With so much political noise coming from Iowa in the last few days, one curious bit of news went almost unnoticed: a Chinese citizen pleaded guilty to the charge of stealing corn seeds on behalf of a biotech company in Beijing. Why would corn seeds be of such interest to China? The answer came from an article shared on Twitter. This piece on the battle between China and the US to control the global food supply was a revelation.
It provides details of how the theft was uncovered and the offenders caught and also reveals what motivated this act :” Despite its remarkable landmass, China simply can’t grow enough food to feed itself, particularly now that the country’s burgeoning middle class has acquired an appetite for meat. (Most corn in China is used as feed for livestock.) Water shortages and lack of arable terrain have forced their government to buy between two and five million metric tons of American corn annually, approximately 94 percent of all corn imported into China each year.” In its efforts to throw off their dependence on US food production, China is pursuing a plan to grow more at home, and a crucial tool in this effort is high yielding seeds, hence the interest in insect resistant bt corn.
Further, while the theft was set up by a Chinese company, it seems to have the tacit approval of the Chinese government. The matter was treated by the FBI as one of national security: “The federal government, thereby, has implicitly acknowledged that it considers agricultural products both an asset and a weapon in a long-range geopolitical chess match with China, a resource of near-military value and importance, one that must be protected by all available means. By that logic, those Chinese nationals stealing corn are spies, no different—and, indeed, perhaps more important—than those who swipe plans for a new weapons system.”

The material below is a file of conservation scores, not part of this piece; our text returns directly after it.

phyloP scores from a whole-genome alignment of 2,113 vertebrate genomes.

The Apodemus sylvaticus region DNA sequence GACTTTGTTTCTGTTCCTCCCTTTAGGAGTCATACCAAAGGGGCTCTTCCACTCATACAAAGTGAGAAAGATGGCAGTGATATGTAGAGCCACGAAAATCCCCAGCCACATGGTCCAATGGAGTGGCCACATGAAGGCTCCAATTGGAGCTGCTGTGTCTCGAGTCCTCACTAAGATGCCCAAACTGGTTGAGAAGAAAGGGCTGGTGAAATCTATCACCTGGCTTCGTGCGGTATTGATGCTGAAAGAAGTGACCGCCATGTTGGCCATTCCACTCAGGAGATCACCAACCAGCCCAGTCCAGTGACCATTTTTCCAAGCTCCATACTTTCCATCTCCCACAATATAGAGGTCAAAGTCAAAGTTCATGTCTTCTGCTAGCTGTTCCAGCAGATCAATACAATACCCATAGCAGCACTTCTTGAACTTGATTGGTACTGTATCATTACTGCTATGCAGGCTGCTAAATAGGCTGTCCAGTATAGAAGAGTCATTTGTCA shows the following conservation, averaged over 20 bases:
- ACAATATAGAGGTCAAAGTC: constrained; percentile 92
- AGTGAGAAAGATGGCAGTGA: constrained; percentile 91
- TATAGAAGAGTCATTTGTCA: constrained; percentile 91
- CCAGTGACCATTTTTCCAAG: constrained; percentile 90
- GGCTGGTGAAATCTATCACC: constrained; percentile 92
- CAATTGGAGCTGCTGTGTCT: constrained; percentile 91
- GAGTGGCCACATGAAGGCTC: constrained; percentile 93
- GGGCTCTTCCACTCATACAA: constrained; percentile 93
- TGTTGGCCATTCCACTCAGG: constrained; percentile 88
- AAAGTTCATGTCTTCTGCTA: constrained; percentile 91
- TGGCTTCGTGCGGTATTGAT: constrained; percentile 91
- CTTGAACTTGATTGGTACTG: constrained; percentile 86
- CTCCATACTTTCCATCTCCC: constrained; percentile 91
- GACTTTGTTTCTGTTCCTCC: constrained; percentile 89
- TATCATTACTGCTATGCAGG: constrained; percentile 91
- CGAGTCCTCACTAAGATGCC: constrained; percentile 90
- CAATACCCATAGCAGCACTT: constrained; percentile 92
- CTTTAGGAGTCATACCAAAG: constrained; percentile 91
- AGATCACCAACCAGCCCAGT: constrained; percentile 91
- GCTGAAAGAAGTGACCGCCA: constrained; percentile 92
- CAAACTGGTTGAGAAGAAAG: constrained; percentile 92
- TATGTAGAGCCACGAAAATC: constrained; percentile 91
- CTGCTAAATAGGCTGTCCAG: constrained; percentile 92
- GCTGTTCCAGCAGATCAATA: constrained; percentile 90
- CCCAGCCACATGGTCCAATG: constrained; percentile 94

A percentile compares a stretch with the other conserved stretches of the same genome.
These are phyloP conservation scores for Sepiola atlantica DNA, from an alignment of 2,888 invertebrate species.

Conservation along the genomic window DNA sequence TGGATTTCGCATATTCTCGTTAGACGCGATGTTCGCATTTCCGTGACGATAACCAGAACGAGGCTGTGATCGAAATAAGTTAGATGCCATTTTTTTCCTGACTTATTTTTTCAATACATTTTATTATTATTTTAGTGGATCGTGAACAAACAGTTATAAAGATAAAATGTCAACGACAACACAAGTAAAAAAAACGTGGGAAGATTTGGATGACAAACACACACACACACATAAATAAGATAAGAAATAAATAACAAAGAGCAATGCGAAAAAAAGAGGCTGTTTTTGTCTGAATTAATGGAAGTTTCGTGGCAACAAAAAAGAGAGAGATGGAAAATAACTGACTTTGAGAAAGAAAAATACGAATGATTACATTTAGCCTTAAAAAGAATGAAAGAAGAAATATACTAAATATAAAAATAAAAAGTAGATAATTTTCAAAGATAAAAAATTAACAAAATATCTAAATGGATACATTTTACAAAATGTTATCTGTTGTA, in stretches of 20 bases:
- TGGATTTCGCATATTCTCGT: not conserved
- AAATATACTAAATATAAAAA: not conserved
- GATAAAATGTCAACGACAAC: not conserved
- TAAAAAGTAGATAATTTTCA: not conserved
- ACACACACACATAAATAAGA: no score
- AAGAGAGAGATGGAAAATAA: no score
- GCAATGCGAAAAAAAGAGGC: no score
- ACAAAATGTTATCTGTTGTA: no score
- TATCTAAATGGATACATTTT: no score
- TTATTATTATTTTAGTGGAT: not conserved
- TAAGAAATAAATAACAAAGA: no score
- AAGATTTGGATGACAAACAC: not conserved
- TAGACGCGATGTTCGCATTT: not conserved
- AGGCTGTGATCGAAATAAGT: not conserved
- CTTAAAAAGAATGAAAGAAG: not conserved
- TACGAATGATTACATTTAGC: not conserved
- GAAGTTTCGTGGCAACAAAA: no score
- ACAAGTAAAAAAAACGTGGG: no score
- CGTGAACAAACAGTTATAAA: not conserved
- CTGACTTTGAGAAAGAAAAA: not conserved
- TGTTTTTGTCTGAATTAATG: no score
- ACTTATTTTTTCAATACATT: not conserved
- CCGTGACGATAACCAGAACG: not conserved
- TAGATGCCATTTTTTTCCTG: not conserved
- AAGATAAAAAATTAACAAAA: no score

The place of corn as a weapon in international political strategy is not new, as we learn from the narrative; the development of hybrid seeds to maximize output was part of the strategy to outperform the collective farms of Russia and China. In a time of growing population and climate uncertainty impacting food production, the use of agricultural biotechnology to ensure food security remains crucial.
If international policy matters seem somewhat removed from our daily reality, there is another aspect which is easier to recognize: who is working in the fields to grow all this corn (among other crops)? It is usually an immigrant farm worker, perhaps living here without legal papers, filling in the vacuum of labor created by an ageing farming population and urban migration of young people. They are a crucial part of food production but how does the system treat them? Can we demand a just food system yet ignore farm workers? For while the candidates may talk about sending people back and local residents might resent the influence of a very different culture in their midst; they are both constrained by the need for labor to grow the crops which fill plates at home and in the world.
Food is not just about what we eat, it shapes the world in ways that might not always be evident. There are often no simple and easy solutions. All the more reason why we need to debate the issues with patience and honesty.
(Image Courtesy: “Fresh Corn Cobs” by foto76 at freedigitalphotos.net)
Posted in Climate Change, Farm Technology, Farmers view, Food Justice, Food Policy, Food Security, GMO, Living
Tagged biotechnology, climate change, Farmers voice, Farming Technology, food security, Genetically Modified Organisms, nutrition